Can you picture someone in school who was often the last one chosen? What were they doing? More often than not, they were kicking the dirt, not looking up, and engaging possibly for the first time in their life, repression. They were avoiding self-awareness. Who at the tender age of 8, 10 or 12 would want to think about and consider why they were the last one picked? Repression is the father of self-deception.3

Where are they the next day during lunch or break? They are asking the teacher if they can help erase the whiteboard. If they can stay in and push in the chairs. If they can stay in and pass out papers. If they can stay in and help with anything, anything at all so they could avoid being picked last. Of course, most teachers welcome the helpful student, but may not even reflect on why they are asking if they can stay and help. A mistake I have made more times than I can count.

People love to tell their own story. Many of the best conversations we have had with others were because they listened with interest on what we had to say. There is an old saying in the teaching circles that states, student’s don’t care what you know until they know that you care. How much more enjoyable is a conversation with someone that wants to hear what you have to say.

When engaging others don’t start with your story, listen to theirs. Don’t start by speaking into their life, start by pulling out their life. Take your time and show you care.

To be able to do this successfully we need to peel back the layers of our own heart. This kind of apologetics must begin within. Psalm 139:23-24 Ultimately love is the final apologetic. How can we possibly share Christ’s love for us if we don’t understand how much He loves us personally which is vital for a healthy identity. Then we can allow Him to work in our hearts, and then on our hurts, hangup’s, and habits.

Brandon Heath wrote the song “Give Me Your Eyes.” The chorus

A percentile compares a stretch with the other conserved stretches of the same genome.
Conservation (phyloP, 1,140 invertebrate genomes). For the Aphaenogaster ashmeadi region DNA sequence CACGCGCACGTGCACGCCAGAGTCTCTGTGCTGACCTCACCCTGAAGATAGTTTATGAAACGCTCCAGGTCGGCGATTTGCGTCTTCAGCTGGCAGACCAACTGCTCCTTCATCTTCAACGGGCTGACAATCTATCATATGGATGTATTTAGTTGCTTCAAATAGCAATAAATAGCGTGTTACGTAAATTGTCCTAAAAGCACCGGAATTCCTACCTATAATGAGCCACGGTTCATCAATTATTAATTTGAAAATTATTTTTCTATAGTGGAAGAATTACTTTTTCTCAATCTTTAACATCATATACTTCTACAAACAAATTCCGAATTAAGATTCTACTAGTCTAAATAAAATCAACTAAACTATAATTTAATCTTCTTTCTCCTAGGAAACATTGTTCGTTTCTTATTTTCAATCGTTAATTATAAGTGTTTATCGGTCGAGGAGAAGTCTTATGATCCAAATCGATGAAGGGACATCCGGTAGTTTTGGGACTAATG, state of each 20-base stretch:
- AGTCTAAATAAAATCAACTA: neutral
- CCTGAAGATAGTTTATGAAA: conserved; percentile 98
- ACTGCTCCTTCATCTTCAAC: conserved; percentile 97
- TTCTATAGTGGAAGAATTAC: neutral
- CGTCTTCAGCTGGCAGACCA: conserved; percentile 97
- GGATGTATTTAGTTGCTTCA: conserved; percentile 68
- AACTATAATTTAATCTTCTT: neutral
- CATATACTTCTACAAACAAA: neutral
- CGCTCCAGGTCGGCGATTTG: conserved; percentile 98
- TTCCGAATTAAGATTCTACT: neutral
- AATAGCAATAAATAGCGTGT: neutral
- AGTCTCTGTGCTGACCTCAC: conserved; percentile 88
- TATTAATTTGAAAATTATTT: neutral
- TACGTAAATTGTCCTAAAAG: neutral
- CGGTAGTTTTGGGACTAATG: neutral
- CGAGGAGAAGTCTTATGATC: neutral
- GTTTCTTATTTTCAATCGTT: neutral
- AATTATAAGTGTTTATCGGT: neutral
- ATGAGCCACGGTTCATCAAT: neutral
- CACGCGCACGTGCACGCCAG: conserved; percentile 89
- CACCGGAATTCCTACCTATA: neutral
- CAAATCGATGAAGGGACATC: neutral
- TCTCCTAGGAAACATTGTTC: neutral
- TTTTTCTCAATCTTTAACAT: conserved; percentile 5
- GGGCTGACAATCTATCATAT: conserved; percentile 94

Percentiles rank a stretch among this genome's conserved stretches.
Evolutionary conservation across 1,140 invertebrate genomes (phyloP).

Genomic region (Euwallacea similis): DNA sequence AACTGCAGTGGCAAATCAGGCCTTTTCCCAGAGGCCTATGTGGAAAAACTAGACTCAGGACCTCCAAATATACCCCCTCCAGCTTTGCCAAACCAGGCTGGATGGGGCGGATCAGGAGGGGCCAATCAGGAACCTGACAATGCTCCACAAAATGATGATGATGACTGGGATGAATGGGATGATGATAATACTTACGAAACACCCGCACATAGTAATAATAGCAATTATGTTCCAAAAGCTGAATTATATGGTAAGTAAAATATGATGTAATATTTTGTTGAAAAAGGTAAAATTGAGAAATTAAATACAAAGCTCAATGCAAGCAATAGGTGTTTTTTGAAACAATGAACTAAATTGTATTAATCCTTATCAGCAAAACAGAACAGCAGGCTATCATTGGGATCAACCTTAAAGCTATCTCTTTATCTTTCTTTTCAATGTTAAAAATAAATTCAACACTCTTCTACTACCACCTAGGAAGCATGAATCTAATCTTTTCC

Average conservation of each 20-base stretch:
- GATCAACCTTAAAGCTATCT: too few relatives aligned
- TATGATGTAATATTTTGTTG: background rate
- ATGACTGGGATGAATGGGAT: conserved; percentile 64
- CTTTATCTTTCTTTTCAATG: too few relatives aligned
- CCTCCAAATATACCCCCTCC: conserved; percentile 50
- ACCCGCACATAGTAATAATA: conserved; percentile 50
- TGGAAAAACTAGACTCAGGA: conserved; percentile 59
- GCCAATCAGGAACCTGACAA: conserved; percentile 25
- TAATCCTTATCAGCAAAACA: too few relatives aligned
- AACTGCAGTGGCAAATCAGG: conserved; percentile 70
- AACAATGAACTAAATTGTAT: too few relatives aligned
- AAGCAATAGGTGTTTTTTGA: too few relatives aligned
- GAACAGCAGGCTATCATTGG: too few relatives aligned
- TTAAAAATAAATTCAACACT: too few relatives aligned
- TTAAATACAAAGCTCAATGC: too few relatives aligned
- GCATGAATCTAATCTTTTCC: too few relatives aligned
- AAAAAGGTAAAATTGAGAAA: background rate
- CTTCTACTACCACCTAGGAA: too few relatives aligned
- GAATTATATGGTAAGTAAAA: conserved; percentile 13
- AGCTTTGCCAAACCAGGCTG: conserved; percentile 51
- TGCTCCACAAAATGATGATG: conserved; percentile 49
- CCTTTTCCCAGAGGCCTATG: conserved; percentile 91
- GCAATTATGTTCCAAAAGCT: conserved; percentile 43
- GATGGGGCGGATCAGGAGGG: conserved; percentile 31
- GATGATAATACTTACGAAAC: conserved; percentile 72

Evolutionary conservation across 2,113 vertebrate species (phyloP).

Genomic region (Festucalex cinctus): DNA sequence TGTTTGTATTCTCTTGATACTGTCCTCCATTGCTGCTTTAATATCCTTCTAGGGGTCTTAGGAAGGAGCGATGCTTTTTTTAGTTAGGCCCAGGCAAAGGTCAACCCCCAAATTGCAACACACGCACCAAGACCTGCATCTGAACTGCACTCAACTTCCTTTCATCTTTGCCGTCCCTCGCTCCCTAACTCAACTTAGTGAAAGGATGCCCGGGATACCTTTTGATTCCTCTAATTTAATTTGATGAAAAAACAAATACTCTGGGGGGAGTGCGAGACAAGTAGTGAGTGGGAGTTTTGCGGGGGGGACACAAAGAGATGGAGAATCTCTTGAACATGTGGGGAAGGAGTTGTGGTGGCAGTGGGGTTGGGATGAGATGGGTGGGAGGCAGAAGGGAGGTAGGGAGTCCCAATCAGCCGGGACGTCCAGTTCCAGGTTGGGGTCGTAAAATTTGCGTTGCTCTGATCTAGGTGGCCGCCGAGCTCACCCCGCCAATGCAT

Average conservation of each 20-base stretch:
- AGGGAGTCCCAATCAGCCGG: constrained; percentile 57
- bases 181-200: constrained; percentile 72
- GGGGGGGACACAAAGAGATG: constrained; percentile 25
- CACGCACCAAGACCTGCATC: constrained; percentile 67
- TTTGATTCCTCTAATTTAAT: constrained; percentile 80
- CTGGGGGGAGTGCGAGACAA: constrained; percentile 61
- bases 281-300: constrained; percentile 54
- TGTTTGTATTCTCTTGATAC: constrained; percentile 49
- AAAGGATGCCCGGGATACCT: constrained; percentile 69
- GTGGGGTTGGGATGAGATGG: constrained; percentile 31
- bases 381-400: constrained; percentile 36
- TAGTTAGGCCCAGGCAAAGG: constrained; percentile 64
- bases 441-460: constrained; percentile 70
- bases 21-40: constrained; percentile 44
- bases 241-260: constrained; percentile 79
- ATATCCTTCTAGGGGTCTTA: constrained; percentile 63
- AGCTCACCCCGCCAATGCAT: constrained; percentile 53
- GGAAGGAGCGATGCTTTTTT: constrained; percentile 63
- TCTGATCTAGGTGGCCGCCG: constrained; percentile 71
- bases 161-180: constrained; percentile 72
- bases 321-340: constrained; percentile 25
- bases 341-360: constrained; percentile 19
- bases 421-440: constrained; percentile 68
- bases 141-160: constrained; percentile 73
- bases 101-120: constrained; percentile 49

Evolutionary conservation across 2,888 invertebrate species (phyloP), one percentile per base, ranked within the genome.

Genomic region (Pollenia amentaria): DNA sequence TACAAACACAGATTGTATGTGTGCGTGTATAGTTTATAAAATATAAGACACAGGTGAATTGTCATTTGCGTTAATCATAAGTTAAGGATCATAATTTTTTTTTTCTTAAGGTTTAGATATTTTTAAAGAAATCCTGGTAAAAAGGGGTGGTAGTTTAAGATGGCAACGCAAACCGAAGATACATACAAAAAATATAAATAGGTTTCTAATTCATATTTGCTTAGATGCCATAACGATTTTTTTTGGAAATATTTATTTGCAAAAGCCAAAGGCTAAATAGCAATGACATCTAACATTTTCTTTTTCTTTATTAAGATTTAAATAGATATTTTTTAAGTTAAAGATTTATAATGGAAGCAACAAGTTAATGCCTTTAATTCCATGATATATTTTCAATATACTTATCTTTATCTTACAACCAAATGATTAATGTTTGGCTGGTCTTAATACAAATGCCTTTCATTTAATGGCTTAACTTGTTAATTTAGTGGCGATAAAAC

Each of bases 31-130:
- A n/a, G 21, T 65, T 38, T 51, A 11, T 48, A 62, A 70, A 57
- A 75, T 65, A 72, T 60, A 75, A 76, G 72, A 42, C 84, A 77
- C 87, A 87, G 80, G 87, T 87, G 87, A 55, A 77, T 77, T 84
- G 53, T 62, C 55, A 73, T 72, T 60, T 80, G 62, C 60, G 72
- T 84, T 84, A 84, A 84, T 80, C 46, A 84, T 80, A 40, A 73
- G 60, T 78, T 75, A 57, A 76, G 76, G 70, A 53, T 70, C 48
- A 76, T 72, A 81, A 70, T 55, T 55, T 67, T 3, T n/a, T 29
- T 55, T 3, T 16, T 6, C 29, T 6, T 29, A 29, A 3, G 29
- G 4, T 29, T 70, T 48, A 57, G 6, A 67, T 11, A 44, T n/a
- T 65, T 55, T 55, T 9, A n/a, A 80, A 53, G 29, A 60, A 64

goes like this;
Give me your eyes for just one second
Give me your eyes so I can see,
Everything that I keep missing,
Give your love for humanity.
Give me your arms for the broken-hearted
The ones that are far beyond my reach.
Give me Your heart for the ones forgotten.
Give me Your eyes so I can see.

Timothy Keller addresses our identity and writes, “If anything threatens your identity you will not just be anxious but paralyzed with fear. If you lose your identity through the failings of someone else, you will not just be resentful, but locked into bitterness. If you lose it through your own failings, you will hate or despise yourself as a failure as long as you live. Only if your identity is built on God and His love…can you have a self that can venture anything, face anything.”4 I would add something my sister said to me recently; courage is fear that has said its prayers.

I have realized in recent weeks that my identity has been based on the approval of others. The more important the person was in my life, the more I needed their approval. I have never looked intently at what my identity is based on and facing that fact was a huge step in healing for me and has allowed me to move that much closer to the Lord. Genesis 1:26. If I did not get their approval, I was very dismissive of them, and they no longer mattered to me. I began kicking the dirt and erasing whiteboards, protecting my image.

Sharing my failings and risking the criticism and condemnation of everyone I care about has been the most difficult trial of my life. I would never have thought this would be tied to apologetics but I see it is. Sharing your faith at times may start with answers, but always ends in love.

Do people have reasons or causes for their unbelief? Think about that as you share your faith. As you explore causes, also consider what their identity is based on, they may not even know themselves. And always look at your own heart and explore your own motives and actions. What is your identity based on? Remember, God loves a transparent heart.



1. Horton, Michael. “God’s Story and Ours, or Why Doctrine Matters.” Core Christianity Finding Yourself in God’s Story. Zondervan, 2016, pg.15.
2. Coe, John. “Apologetics and the Spiritual Life.” Apologetic Lecture Series. Biola University, La Mirada. n.d. Lecture
3. Ibid.
4. Keller, Timothy. “The Problem of Sin.” The Reason for God. Riverhead Books, 2008, pg.171



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Dirt and Whiteboards by James Glazier is licensed under a Creative Commons Attribution-NonCommercial-ShareAlike 4.0 International License.
Based on a work at www.dev.christianapologetics.blog.